National Maritime Museum
The Reverend Ralph Hardy, a retired clergyman from White Rock, British Columbia, took this now-famous photograph in 1966. He had intended merely to photograph the elegant spiral staircase (known as the "Tulip Staircase") in the Queen's House section of the National Maritime Museum in Greenwich, England.
Once developed the photo revealed a shrouded figure climbing up the staircase, seeming to hold the railing with both hands. Many experts who examined the original negative, including some from Kodak, concluded that the negative had not been tampered with.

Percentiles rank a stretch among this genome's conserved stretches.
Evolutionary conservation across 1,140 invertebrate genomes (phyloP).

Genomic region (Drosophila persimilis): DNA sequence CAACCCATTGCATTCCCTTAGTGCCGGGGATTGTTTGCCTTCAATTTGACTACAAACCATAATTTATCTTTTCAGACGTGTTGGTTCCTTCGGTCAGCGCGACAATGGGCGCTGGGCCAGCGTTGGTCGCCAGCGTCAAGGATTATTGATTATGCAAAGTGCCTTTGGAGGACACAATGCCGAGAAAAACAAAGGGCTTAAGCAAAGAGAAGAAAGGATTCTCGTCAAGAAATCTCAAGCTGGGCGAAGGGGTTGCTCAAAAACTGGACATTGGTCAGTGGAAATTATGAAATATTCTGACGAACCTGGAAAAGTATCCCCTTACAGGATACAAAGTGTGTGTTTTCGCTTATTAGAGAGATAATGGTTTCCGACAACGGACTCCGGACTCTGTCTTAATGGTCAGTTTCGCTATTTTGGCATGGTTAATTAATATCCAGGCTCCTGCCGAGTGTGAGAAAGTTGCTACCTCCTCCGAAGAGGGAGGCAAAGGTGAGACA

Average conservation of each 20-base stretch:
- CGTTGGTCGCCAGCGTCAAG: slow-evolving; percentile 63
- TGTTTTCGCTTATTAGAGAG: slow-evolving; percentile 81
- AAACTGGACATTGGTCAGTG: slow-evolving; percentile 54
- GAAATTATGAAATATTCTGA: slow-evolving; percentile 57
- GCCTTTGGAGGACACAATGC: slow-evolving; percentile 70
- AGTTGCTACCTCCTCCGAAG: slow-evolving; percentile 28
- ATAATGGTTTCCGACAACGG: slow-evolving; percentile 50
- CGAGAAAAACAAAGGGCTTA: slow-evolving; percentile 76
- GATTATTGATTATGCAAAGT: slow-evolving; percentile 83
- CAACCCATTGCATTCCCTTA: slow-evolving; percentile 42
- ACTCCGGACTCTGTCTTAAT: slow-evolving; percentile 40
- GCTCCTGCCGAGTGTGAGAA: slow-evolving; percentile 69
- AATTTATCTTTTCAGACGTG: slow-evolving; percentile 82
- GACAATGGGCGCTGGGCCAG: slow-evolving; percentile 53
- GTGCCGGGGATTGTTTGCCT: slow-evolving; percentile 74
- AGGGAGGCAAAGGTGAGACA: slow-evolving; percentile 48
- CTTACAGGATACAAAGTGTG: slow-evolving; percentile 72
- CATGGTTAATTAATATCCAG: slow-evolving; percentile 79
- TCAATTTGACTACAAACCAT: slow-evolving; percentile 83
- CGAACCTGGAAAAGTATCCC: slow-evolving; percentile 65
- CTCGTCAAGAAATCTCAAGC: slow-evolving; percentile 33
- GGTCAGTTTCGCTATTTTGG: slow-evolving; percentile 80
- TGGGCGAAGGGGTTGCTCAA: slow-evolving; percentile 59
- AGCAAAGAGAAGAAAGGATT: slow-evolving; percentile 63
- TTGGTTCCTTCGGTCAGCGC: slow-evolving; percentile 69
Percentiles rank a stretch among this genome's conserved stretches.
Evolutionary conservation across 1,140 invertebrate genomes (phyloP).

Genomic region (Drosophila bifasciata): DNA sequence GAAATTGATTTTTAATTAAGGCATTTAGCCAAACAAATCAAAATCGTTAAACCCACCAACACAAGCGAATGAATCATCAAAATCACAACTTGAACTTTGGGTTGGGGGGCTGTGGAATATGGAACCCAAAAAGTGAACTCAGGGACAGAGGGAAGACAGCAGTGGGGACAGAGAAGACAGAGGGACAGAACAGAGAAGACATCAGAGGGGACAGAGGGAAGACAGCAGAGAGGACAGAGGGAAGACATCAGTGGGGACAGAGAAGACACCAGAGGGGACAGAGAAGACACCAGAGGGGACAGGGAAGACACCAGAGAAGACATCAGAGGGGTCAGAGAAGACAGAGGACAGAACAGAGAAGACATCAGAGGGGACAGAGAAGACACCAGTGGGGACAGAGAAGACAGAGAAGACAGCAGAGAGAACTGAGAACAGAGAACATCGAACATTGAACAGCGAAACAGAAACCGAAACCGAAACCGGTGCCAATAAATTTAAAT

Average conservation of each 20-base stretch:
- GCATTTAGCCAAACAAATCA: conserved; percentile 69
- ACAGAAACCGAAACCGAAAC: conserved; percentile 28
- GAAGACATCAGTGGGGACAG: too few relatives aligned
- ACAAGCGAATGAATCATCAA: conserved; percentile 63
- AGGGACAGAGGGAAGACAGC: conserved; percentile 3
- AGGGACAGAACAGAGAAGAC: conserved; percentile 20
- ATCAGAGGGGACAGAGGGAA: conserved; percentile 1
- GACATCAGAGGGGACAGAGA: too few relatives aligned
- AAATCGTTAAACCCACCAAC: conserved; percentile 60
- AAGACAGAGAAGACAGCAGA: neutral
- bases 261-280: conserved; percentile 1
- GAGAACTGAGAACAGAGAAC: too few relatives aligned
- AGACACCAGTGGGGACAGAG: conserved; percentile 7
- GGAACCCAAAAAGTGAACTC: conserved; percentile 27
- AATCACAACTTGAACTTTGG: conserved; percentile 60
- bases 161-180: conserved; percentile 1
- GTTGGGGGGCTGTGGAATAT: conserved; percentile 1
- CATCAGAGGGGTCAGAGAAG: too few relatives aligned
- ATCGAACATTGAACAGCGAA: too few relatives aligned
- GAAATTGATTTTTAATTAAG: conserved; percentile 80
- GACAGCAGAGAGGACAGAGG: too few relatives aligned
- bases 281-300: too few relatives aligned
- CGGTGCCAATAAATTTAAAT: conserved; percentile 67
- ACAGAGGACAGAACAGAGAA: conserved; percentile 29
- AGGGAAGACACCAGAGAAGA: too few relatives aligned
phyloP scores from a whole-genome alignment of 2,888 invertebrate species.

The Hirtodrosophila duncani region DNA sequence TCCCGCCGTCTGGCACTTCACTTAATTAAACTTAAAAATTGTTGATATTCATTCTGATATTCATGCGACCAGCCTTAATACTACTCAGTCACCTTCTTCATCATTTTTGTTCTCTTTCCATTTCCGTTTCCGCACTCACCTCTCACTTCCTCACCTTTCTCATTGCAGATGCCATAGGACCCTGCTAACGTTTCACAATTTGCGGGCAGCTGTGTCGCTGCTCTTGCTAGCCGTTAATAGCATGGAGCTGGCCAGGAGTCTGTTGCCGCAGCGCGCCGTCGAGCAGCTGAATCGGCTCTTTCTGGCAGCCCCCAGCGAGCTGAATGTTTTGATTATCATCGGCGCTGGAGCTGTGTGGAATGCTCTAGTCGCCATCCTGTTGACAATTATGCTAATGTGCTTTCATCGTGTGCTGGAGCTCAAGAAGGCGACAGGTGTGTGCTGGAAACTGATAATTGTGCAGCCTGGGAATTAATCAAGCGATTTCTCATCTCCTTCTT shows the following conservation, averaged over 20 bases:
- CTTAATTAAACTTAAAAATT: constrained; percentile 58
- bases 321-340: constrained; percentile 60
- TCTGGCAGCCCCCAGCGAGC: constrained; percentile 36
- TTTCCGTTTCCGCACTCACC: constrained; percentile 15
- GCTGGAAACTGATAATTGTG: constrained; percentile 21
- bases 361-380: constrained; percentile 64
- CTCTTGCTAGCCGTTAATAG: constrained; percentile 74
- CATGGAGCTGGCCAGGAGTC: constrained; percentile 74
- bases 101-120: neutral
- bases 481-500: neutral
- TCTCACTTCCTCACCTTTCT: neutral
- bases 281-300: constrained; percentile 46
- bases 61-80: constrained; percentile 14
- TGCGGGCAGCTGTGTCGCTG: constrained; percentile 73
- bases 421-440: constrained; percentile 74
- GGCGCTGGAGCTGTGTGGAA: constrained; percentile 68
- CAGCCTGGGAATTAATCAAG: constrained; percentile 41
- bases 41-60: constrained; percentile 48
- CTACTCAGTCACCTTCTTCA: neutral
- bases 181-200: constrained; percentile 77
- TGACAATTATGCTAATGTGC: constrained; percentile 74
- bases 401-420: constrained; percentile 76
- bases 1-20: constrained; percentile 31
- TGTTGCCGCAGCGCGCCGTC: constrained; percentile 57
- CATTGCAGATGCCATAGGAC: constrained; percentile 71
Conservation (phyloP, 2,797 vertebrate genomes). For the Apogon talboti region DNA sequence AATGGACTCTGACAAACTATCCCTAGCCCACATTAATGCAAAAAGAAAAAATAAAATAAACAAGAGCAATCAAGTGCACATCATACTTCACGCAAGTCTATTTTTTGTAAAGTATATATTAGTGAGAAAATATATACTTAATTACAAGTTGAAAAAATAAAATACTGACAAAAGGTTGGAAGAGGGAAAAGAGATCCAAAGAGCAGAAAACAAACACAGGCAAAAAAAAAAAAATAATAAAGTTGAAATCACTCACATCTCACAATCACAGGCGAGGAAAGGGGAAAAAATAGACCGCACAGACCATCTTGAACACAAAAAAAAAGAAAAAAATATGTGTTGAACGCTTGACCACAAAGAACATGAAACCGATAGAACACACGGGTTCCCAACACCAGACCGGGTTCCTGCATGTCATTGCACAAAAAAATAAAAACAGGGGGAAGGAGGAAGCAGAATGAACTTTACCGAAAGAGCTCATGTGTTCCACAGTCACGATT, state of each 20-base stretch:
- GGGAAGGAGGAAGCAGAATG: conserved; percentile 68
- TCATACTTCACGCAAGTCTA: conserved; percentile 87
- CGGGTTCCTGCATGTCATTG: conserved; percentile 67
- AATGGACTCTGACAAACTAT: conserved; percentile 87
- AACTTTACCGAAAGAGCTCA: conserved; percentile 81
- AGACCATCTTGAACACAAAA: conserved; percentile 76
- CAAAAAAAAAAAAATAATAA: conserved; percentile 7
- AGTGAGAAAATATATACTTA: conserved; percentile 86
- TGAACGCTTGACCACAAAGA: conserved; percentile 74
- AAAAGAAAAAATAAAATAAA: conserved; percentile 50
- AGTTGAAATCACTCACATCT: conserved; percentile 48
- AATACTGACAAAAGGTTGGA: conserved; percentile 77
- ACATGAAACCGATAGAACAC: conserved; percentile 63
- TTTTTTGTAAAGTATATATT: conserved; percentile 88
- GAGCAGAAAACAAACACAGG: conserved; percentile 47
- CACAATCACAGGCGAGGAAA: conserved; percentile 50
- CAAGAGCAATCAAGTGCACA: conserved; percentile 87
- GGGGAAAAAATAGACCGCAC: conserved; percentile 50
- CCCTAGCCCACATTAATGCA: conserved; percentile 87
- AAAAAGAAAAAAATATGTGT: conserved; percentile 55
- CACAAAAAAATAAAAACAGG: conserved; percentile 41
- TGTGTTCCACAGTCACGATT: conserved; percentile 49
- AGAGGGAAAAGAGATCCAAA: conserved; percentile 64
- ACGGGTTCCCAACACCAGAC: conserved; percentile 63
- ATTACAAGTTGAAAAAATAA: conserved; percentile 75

It has been said that unexplained figures have been seen on occasion in near the staircase, and unexplained footsteps have often been heard. The 400-year-old building is credited with several other apparitions and phantom footsteps even today.
Recently, a Gallery Assistant was discussing a tea break with two colleagues when he saw one of the doors to the Bridge Room close by itself. He then saw a woman glide across the balcony, and pass through the wall on the west balcony.
Other ghostly activity includes the unexplained chanting of children, the figure of a pale woman frantically mopping blood at the bottom of the Tulip Staircase who had reputedly been thrown from the highest banister, plunging 50 feet to her death, slamming doors, and even tourists being pinched by unseen fingers.